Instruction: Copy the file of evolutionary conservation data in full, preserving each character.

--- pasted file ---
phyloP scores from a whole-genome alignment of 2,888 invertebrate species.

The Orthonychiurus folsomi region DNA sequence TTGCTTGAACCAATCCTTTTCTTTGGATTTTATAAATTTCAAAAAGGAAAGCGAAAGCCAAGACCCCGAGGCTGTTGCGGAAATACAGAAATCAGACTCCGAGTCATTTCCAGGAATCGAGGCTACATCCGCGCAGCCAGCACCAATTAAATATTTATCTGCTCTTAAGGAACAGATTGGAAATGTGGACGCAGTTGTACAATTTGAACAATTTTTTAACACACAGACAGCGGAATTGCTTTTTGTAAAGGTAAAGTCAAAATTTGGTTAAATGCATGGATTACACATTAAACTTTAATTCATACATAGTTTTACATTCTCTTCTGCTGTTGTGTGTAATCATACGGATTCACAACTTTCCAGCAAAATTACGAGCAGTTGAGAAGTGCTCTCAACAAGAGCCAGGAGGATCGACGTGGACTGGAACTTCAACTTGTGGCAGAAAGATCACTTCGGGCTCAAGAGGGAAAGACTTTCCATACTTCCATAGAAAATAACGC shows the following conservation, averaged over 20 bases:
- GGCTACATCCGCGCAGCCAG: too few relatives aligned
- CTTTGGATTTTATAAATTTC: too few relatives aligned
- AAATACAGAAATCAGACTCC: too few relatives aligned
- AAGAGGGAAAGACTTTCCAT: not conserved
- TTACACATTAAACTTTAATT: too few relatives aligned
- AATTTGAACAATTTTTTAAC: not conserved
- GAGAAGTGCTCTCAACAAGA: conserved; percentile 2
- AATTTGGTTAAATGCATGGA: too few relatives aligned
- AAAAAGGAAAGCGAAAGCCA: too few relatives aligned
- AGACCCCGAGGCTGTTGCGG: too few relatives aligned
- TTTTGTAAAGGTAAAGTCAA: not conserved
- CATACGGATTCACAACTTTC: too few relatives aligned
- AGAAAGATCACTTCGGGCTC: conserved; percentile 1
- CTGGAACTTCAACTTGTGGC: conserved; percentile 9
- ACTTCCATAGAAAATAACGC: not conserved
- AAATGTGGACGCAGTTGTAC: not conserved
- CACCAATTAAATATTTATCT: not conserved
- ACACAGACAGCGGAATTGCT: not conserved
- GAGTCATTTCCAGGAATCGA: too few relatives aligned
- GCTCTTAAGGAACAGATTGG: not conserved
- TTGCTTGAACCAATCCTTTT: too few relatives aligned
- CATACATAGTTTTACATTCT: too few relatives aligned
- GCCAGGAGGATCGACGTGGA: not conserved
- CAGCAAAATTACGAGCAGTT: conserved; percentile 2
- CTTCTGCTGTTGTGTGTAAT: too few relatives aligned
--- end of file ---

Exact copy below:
phyloP scores from a whole-genome alignment of 2,888 invertebrate species.

The Orthonychiurus folsomi region DNA sequence TTGCTTGAACCAATCCTTTTCTTTGGATTTTATAAATTTCAAAAAGGAAAGCGAAAGCCAAGACCCCGAGGCTGTTGCGGAAATACAGAAATCAGACTCCGAGTCATTTCCAGGAATCGAGGCTACATCCGCGCAGCCAGCACCAATTAAATATTTATCTGCTCTTAAGGAACAGATTGGAAATGTGGACGCAGTTGTACAATTTGAACAATTTTTTAACACACAGACAGCGGAATTGCTTTTTGTAAAGGTAAAGTCAAAATTTGGTTAAATGCATGGATTACACATTAAACTTTAATTCATACATAGTTTTACATTCTCTTCTGCTGTTGTGTGTAATCATACGGATTCACAACTTTCCAGCAAAATTACGAGCAGTTGAGAAGTGCTCTCAACAAGAGCCAGGAGGATCGACGTGGACTGGAACTTCAACTTGTGGCAGAAAGATCACTTCGGGCTCAAGAGGGAAAGACTTTCCATACTTCCATAGAAAATAACGC shows the following conservation, averaged over 20 bases:
- GGCTACATCCGCGCAGCCAG: too few relatives aligned
- CTTTGGATTTTATAAATTTC: too few relatives aligned
- AAATACAGAAATCAGACTCC: too few relatives aligned
- AAGAGGGAAAGACTTTCCAT: not conserved
- TTACACATTAAACTTTAATT: too few relatives aligned
- AATTTGAACAATTTTTTAAC: not conserved
- GAGAAGTGCTCTCAACAAGA: conserved; percentile 2
- AATTTGGTTAAATGCATGGA: too few relatives aligned
- AAAAAGGAAAGCGAAAGCCA: too few relatives aligned
- AGACCCCGAGGCTGTTGCGG: too few relatives aligned
- TTTTGTAAAGGTAAAGTCAA: not conserved
- CATACGGATTCACAACTTTC: too few relatives aligned
- AGAAAGATCACTTCGGGCTC: conserved; percentile 1
- CTGGAACTTCAACTTGTGGC: conserved; percentile 9
- ACTTCCATAGAAAATAACGC: not conserved
- AAATGTGGACGCAGTTGTAC: not conserved
- CACCAATTAAATATTTATCT: not conserved
- ACACAGACAGCGGAATTGCT: not conserved
- GAGTCATTTCCAGGAATCGA: too few relatives aligned
- GCTCTTAAGGAACAGATTGG: not conserved
- TTGCTTGAACCAATCCTTTT: too few relatives aligned
- CATACATAGTTTTACATTCT: too few relatives aligned
- GCCAGGAGGATCGACGTGGA: not conserved
- CAGCAAAATTACGAGCAGTT: conserved; percentile 2
- CTTCTGCTGTTGTGTGTAAT: too few relatives aligned